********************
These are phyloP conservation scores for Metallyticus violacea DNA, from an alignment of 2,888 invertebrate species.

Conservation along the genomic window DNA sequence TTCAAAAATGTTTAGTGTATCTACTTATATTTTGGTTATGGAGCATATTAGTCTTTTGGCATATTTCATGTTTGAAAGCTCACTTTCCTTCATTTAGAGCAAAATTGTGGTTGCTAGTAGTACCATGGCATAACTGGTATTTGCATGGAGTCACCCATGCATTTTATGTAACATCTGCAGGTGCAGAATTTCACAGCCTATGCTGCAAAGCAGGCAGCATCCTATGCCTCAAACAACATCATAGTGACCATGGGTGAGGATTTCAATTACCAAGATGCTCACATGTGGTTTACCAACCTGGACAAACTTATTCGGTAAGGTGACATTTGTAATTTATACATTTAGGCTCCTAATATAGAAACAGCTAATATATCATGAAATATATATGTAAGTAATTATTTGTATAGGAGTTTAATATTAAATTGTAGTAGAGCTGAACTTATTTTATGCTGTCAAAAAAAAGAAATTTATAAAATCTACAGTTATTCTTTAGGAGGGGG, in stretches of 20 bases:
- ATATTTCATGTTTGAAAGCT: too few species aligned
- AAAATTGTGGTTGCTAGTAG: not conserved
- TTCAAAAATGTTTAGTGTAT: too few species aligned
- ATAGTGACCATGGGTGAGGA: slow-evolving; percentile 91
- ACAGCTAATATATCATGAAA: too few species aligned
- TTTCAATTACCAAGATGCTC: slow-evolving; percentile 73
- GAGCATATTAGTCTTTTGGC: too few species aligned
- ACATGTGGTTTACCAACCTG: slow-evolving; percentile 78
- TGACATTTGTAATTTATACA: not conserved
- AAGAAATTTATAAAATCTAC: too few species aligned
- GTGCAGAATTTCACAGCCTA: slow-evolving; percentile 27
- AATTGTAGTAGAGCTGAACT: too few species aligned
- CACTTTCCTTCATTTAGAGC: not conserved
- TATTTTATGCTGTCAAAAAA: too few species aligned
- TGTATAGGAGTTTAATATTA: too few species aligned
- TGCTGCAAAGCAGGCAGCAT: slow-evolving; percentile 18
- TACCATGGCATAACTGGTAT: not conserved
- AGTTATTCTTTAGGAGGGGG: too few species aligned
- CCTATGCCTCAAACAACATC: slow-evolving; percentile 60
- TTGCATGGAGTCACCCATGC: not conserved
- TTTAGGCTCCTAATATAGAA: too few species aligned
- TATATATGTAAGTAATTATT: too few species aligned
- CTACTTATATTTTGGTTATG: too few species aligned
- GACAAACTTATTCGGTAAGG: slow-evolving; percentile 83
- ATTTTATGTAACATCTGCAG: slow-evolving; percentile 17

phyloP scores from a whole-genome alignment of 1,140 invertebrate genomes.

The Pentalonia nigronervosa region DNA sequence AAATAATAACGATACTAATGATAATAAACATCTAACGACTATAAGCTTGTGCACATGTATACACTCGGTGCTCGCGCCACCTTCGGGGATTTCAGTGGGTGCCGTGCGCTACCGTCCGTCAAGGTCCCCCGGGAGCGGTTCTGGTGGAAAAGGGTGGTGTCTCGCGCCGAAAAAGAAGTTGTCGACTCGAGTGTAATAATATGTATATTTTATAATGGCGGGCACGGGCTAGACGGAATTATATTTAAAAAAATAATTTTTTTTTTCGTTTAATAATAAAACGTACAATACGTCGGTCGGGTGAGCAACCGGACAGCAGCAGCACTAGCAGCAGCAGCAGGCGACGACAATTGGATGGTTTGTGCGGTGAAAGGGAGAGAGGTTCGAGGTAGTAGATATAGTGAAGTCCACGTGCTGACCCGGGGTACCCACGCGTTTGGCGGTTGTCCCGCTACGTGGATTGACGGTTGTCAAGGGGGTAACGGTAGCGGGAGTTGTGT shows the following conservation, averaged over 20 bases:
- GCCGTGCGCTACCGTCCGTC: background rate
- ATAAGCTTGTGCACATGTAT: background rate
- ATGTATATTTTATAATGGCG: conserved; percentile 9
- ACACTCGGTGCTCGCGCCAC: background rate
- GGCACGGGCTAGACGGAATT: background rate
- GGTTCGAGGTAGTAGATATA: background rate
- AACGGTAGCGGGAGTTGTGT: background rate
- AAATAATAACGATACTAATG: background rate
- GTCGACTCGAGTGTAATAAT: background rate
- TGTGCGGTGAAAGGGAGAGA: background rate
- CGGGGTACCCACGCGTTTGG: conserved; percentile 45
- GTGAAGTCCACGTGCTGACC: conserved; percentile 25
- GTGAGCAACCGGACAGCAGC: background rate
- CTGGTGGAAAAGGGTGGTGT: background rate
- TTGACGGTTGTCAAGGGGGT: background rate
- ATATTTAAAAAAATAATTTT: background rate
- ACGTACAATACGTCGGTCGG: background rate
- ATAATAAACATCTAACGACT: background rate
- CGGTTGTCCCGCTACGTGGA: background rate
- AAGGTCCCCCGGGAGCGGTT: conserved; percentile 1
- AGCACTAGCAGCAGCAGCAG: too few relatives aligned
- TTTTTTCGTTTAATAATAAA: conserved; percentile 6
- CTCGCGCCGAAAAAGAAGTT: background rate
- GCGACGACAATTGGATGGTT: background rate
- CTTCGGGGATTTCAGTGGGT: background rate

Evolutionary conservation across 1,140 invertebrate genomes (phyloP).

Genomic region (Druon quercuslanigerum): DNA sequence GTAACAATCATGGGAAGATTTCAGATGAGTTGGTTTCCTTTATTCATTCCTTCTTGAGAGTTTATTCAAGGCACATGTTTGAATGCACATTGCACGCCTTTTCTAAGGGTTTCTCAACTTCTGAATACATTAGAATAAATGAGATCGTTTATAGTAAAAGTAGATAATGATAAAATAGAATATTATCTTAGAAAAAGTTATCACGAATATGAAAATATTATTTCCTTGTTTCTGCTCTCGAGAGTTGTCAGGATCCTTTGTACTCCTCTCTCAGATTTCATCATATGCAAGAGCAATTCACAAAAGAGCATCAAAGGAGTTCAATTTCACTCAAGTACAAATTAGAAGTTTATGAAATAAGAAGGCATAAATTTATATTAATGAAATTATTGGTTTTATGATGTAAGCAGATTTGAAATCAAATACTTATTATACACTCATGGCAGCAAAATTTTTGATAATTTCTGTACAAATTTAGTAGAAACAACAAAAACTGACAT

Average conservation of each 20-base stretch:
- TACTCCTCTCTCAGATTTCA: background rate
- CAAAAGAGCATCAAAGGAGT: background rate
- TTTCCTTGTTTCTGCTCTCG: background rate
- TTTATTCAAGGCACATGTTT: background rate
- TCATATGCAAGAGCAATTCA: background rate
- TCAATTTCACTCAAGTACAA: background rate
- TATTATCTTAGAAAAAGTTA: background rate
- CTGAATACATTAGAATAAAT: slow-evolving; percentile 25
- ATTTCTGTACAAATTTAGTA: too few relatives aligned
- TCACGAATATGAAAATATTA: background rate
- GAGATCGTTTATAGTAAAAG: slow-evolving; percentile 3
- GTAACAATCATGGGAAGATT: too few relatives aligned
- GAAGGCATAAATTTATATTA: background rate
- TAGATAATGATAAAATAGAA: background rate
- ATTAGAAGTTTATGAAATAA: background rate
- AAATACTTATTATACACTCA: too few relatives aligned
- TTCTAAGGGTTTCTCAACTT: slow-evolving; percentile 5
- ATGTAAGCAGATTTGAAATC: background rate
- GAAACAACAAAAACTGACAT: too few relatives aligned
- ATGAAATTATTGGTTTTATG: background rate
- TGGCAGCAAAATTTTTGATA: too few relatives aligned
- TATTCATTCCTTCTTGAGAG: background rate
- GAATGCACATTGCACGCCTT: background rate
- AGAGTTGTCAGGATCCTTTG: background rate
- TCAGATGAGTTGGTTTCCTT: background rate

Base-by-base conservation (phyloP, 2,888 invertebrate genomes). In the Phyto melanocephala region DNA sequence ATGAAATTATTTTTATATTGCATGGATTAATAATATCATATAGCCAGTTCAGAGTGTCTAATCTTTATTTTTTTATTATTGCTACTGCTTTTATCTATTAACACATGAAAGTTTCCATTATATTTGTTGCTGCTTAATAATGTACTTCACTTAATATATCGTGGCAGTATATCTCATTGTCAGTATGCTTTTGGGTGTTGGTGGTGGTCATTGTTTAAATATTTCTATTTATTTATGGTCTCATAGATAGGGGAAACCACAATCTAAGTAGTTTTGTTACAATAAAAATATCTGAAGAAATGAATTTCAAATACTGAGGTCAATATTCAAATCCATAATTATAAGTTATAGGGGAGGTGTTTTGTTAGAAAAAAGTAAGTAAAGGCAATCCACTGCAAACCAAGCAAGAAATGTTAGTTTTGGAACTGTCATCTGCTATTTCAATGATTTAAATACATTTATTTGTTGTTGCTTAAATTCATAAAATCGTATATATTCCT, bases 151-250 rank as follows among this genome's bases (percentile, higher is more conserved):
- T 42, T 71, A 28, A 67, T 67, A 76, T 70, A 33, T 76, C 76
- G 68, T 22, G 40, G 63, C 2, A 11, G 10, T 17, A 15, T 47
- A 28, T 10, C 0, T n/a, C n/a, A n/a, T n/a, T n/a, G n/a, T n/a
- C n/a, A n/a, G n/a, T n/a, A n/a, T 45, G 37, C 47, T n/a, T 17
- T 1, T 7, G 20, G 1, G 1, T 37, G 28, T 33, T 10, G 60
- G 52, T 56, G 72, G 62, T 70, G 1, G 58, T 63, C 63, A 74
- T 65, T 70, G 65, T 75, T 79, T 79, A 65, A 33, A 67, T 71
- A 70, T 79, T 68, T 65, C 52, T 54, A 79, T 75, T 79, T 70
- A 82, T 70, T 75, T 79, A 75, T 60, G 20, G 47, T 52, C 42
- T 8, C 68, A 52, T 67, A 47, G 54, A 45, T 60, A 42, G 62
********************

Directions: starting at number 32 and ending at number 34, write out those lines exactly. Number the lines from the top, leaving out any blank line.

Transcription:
- ATGTATATTTTATAATGGCG: conserved; percentile 9
- ACACTCGGTGCTCGCGCCAC: background rate
- GGCACGGGCTAGACGGAATT: background rate